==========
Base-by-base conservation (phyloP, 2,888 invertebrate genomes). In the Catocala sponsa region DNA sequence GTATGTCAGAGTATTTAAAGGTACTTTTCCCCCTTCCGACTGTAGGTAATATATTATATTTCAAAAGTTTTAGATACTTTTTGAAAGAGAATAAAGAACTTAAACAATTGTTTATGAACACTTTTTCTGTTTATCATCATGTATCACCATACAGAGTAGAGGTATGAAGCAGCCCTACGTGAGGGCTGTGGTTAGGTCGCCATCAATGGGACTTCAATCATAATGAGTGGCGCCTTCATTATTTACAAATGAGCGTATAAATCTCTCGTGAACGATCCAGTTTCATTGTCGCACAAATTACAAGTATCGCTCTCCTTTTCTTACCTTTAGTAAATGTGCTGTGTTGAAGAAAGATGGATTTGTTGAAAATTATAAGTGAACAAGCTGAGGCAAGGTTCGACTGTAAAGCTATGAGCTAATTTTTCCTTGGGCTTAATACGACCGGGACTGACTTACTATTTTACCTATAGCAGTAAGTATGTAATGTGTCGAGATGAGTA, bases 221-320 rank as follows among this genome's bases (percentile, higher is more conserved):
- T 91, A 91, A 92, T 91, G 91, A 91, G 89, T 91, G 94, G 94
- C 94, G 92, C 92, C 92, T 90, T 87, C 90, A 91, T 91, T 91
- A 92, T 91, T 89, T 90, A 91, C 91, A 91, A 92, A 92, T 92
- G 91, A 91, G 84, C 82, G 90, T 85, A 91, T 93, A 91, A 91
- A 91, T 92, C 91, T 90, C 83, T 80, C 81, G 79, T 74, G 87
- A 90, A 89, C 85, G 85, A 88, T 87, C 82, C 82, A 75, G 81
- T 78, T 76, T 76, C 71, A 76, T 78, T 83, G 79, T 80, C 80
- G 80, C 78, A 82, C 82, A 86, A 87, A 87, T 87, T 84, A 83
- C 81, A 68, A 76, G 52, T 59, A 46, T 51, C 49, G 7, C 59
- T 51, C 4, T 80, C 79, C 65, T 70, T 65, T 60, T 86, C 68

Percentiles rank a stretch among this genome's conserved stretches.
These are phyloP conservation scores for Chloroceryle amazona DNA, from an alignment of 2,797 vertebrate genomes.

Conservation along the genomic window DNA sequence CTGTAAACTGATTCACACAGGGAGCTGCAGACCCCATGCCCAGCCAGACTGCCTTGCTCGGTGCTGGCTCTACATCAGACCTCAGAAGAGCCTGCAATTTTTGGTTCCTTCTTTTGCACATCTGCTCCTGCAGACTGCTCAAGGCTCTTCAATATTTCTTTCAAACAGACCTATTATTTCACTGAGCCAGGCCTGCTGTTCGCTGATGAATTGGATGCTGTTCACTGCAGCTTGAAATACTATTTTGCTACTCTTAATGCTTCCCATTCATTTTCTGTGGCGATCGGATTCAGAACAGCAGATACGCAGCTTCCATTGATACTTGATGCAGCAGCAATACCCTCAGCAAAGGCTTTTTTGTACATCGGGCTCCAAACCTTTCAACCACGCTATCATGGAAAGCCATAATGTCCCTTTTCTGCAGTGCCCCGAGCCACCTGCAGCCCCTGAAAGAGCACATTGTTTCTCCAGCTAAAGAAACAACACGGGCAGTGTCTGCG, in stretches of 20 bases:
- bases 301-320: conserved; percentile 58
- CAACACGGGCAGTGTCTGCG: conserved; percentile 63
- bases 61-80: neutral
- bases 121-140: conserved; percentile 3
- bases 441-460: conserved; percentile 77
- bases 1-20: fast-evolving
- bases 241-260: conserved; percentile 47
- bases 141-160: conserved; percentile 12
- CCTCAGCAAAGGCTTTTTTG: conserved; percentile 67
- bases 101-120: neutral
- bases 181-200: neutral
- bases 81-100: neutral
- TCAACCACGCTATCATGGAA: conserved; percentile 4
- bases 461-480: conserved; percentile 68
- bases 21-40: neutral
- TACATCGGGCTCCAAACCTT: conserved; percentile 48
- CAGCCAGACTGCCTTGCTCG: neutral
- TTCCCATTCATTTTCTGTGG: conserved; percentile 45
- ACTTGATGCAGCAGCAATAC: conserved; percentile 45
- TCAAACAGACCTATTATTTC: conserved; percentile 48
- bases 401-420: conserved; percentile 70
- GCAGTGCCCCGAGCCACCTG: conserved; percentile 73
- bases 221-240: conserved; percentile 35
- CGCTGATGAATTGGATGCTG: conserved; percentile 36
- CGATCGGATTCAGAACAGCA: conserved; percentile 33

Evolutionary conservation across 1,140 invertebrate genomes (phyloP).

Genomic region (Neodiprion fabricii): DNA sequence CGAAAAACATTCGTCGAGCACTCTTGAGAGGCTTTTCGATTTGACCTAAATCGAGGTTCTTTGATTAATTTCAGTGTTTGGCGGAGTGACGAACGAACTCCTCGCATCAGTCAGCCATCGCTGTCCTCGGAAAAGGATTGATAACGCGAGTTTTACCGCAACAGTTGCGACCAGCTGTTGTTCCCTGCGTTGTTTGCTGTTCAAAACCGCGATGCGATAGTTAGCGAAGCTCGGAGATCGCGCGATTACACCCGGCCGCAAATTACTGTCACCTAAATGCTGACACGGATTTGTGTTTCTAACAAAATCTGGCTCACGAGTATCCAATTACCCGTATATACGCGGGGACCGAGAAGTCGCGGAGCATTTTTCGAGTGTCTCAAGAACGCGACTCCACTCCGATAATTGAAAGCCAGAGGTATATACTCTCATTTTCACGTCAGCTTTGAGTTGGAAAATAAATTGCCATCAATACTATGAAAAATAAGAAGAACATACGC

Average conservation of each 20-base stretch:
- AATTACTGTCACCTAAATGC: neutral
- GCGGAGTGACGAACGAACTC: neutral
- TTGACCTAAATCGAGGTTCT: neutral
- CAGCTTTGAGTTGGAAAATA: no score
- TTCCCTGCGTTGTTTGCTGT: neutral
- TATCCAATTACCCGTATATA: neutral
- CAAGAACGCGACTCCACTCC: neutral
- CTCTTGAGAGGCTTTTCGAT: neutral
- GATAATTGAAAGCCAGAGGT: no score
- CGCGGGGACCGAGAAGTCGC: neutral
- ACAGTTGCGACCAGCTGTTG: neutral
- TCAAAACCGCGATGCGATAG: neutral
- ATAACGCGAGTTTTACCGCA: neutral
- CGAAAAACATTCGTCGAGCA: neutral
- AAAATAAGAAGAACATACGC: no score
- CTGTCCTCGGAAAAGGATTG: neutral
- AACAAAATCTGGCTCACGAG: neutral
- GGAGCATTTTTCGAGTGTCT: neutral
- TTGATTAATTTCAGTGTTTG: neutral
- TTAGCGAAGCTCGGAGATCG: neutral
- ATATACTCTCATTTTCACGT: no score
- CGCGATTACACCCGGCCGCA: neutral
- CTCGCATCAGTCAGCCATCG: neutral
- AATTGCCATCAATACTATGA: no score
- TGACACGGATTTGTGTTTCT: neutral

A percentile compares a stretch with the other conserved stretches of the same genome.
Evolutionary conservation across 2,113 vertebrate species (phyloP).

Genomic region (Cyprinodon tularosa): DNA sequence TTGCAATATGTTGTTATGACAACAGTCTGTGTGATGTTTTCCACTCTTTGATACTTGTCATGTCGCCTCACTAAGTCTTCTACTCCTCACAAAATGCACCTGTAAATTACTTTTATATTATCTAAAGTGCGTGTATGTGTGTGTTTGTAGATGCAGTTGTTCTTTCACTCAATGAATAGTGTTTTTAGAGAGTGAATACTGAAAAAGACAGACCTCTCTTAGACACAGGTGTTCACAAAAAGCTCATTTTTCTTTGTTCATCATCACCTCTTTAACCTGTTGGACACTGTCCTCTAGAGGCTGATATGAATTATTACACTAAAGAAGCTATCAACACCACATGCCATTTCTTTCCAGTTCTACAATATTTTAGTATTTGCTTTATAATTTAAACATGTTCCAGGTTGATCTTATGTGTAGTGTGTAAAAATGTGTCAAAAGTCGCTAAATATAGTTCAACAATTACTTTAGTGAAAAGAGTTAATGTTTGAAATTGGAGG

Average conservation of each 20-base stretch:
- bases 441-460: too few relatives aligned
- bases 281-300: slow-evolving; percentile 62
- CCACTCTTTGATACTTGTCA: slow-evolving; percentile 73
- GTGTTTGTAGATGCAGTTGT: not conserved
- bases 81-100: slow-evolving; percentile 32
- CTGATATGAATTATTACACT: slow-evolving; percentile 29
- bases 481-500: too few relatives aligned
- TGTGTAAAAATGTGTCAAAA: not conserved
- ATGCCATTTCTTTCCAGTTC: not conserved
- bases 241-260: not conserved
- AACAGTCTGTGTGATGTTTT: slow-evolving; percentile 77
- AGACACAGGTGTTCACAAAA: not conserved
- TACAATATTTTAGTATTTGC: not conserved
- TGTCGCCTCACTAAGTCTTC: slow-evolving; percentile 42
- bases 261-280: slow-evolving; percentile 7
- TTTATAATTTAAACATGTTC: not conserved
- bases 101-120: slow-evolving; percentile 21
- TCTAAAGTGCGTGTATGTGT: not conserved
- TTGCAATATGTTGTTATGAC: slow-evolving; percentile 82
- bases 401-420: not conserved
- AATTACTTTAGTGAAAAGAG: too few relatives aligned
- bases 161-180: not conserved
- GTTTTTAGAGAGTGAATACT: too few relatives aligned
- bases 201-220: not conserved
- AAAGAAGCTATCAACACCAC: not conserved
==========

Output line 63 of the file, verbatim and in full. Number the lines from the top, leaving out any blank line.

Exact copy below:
- ATATACTCTCATTTTCACGT: no score